POWELL RIVER, B.C. Sept. 18, 2016 /Troy Media/ – These three sisters weren’t related by blood. They were related by the fact that they loved Calgary’s Glenbow Museum – the definitive and interdisciplinary library, archives, art gallery and museum of the Canadian West.
Each of them were related to the museum differently, but each of them understood the institution (founded by Joy Harvie Maclaren’s father Eric Lafferty Harvie) to be central to the values they espoused.
As Glenbow’s CEO (2000 – 2008), I knew them all, and came to think of them occasionally as the ‘Sisters of Mercy,’ for their philanthropy, and because their donations of family papers, art and artifacts were central to our ongoing success. Now, with Marmie’s death this month at 100, they have all passed into the rich historic record they worked to create in the raw prairie town of their birth.
Margaret (“Marmie”) Perkins Hess was the oldest of the three. She was born in Calgary in 1916, the only daughter of lumber magnate Frederick Hess and his wife Ina Perkins Hess. After early schooling in Calgary at St. Hilda’s and Western Canada High School, she went east and earned her BA from the University of Toronto. There, she developed an abiding interest in art history and Canada’s magnificent Group of Seven.
Marmie returned to Calgary to teach, first at the Alberta Institute of Technology, and then at the Banff School of Fine Arts. While living in Banff, she often hosted parties with Group members A.Y. Jackson and Lawren Harris. She became famous for her buffalo steak barbecues and Mount Rundle cocktails.
Marmie moved to her parents’ mansion in Calgary’s Mount Royal, and eventually opened Calgary Galleries in 1970. She also ran the Spencer Creek Ranch and volunteered for every major Calgary institution, from the Calgary Exhibition and Stampede, to the Red Cross, the Calgary Zoological Society, and of course, the Glenbow.
Joy Harvie Maclaren was born in Calgary in 1922, and loved her childhood weekends on the family’s Glenbow Ranch. Her prairie lawyer father Eric, and mother Dorothy Southam Harvie, owned the mineral rights to the Leduc oilfield, which ‘came in’ on Feb. 13, 1947. Overnight this discovery transformed the Alberta economy, and the lives of the Harvie family.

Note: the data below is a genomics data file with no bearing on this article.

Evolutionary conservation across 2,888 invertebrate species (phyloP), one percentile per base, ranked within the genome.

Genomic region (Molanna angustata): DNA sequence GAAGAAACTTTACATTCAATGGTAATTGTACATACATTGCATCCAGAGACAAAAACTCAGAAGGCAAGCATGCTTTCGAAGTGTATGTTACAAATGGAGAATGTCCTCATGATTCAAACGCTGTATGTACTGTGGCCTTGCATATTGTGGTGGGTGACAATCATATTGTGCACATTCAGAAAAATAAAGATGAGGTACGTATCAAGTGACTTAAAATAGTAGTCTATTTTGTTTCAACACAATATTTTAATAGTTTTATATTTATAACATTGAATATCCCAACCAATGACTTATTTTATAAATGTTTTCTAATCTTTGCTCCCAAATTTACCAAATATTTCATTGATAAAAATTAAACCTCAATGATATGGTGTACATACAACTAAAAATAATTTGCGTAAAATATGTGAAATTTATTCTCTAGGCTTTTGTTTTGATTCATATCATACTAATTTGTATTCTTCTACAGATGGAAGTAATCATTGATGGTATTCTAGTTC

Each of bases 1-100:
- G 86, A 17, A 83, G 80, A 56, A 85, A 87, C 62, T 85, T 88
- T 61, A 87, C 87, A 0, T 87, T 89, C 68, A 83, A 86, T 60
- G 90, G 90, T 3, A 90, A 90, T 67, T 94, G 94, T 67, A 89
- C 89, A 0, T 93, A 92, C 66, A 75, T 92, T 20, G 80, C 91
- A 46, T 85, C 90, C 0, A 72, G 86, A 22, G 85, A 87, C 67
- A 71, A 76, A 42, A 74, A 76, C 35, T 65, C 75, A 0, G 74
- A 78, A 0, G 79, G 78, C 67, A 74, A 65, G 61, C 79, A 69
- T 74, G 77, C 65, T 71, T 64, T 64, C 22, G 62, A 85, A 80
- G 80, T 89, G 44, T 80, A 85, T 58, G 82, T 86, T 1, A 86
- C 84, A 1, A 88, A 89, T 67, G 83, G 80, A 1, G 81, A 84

At a Sunday family dinner, the Harvies decided their good fortune was truly not theirs alone, and had to be shared with Canada. The Glenbow Foundation and Museum were born of this decision.
As the oldest child, Joy was specially trained by her parents in the duties and responsibilities of great privilege, and over her lifetime she became what her Ottawa Citizen obituary called “a quiet social activist throughout Canada.”
While a prairie girl at heart, Joy married an eastern Canadian, Donald Maclaren. Their family grew to include sons Duncan, Rodney and Charlie, and they lived in Buckingham, Que., on the family farm, later moving to Ottawa in retirement. Joy practised a unique philanthropy that especially benefited indigenous people (she received the Blackfoot name “New Sun” in 1995), the Canadian Guide Dogs for the Blind, and her beloved Glenbow.
Zahava Hanen, the youngest of the trinity, was born in Calgary in 1928. She died in London at age 87 after a long life of environmental activism, ranching on her treasured Rumsey Ranch, and curating beautiful books of poetry, prose and photography.
Like both Marmie and Joy, Zahava left Calgary to study, in her case Art History and Hebrew Studies, in New York and London. Her diligence in Hebrew Studies was inspired by her maternal grandfather, Alberta’s first rabbi.
Returning to Alberta, Zahava’s parents Samuel and Lena encouraged her environmental ethic, and enabled her to acquire the Rumsey property. Here she became a prominent rancher, experimenting with Scottish Highland cattle and passionate about conservation of prairie fescue grasslands.
Her devotion to Glenbow started with major archival donations of her environmental research and legal papers, and those of her brother Harold Hanen, a visionary Calgary city planner who studied architecture with Frank Lloyd Wright at Taliesin West.
She is survived by her sister Ayala Manolson, and the Samuel Hanen Society of Resource Conservation continues her work.
While acquainted with each other, Marmie, Joy and Zahava connected more directly with the spiritual values of the Glenbow. Calgary’s museum pursued Eric Harvie’s Scottish intellectual passion for interdisciplinary study. Books, archival fonds, prairie and mountain art, and artefacts from indigenous and settler societies were combined in his vision to celebrate the magic of the old West.
Marmie, Joy and Zahava exemplified this legacy in their generation. It’s our turn now.
Troy Media columnist Mike Robinson has been CEO of three Canadian NGOs: the Arctic Institute of North America, the Glenbow Museum, and the Bill Reid Gallery. Mike is included in Troy Media’s Unlimited Access subscription plan.
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